A fire department in Texas had a “bad day” on the fireground, with two firefighters suffering burn injuries, but there is no question it could have been much worse. However, because the officers and members took a critical look at what happened at that house fire – what they did, how they...
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The weather was a tactical factor due to strong winds out of the north. Rather than going in from the north through the garage (side D), command assessed that the crew could safely go in from the east through the residence (side A) and stop the fire in the garage without pushing it through the building. This decision was reaffirmed by the lack of smoke in the structure when the crews from Hutto Engines 1 and 2 made entry into the occupancy. Within a short period, command was advised of the acetylene bottle, noticed a distinct change in worsening smoke conditions and ordered a withdrawal from interior firefighting operations. At that time, the acetylene cylinder flashed the smoke-charged garage and fire enveloped the crew. Immediately, the crew began to crawl back through the garage to the utility/garage door. As the firefighters retreated from the garage, they closed the utility/garage door behind them, confining the fire to the garage.
Two firefighters, identified as Firefighter 1 and Firefighter 2, were transported to the emergency room. Firefighter 1 was released to return to work with just minor burns to his arm and face. Firefighter 2 was released, but was not allowed to return to work due to second-degree burns to his neck, ears and mid-forearm.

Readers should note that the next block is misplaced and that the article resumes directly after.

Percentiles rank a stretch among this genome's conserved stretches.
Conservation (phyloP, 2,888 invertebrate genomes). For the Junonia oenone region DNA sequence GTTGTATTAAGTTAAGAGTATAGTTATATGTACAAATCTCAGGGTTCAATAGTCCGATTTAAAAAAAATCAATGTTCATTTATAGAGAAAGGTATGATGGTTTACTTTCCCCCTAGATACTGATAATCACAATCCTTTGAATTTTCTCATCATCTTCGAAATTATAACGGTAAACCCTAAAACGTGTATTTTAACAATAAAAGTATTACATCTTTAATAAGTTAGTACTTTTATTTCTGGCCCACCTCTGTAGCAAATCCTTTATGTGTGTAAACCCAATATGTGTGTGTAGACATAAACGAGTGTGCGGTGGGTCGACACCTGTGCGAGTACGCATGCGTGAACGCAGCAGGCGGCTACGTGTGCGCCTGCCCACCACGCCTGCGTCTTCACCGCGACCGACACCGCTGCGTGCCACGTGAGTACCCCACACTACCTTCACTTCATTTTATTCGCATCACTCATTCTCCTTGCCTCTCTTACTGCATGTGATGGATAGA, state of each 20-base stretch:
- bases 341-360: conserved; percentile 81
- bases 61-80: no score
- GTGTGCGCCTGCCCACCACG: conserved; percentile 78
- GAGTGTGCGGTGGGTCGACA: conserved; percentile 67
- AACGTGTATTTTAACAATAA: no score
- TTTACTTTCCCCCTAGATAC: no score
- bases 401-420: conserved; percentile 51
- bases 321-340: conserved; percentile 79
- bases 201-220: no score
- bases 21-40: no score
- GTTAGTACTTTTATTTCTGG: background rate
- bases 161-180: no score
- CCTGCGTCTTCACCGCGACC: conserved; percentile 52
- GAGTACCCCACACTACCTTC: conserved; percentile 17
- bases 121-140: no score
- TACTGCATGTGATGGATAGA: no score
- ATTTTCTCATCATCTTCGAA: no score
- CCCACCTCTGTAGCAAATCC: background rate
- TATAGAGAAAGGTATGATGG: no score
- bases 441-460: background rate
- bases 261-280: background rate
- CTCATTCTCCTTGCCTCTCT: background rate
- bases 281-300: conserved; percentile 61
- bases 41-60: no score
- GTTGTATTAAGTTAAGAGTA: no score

All of the interior crews were wearing their personal protective equipment (PPE) properly. There was no failure of any PPE on either of the injured firefighters. The PPE did its job; it limited the severity of the injuries. When looking at the combination of each firefighter’s hood, helmet and self-contained breathing apparatus (SCBA) facepiece, it can be seen where the heat, fire and embers rained down on these two individuals.
The initial injury examination identified the following:
1. Firefighter 1 – The burn on his arm was due to conducted heat through the coat to the snap between the liner and the outer shell. This in turn conducted heat to the firefighter. Minor burns to the face/neck area were from the buckles on the SCBA facepiece and heat/flames to the hood.
2. Firefighter 2 – The burns on both arms mid-forearm were from conduction through the coat and making contact between the skin and the liner. There was no failure of the glove wristlet/coat-sleeve gauntlet. Again, the only burns were to the mid-forearm, but there was no damage to the sleeves of the coat. As for his ears and neck, the burns were from fire, embers and heat directly to the hood.
After further examination of the PPE and the injuries, individual written reports from each firefighter of Hutto Engines 1 and 2, as well as reenacting the events on the scene, the following was determined:
1. Burn injuries to the arms of Firefighter 2 were actually caused by steam due to their location, the firefighter’s position on the nozzle and the condition of the PPE.
2. Only one firefighter had a radio when making entry. Each firefighter had a radio at his apparatus seat, but did not pick it up before entering the building.
3. This incident occurred at shift change with mixed crews. Not everyone was in their complete uniform nor was their complete gear on the truck when the tones dropped.
4. Firefighter 2 had a thinner National Fire Protection Association (NFPA)-compliant hood than Firefighter 1.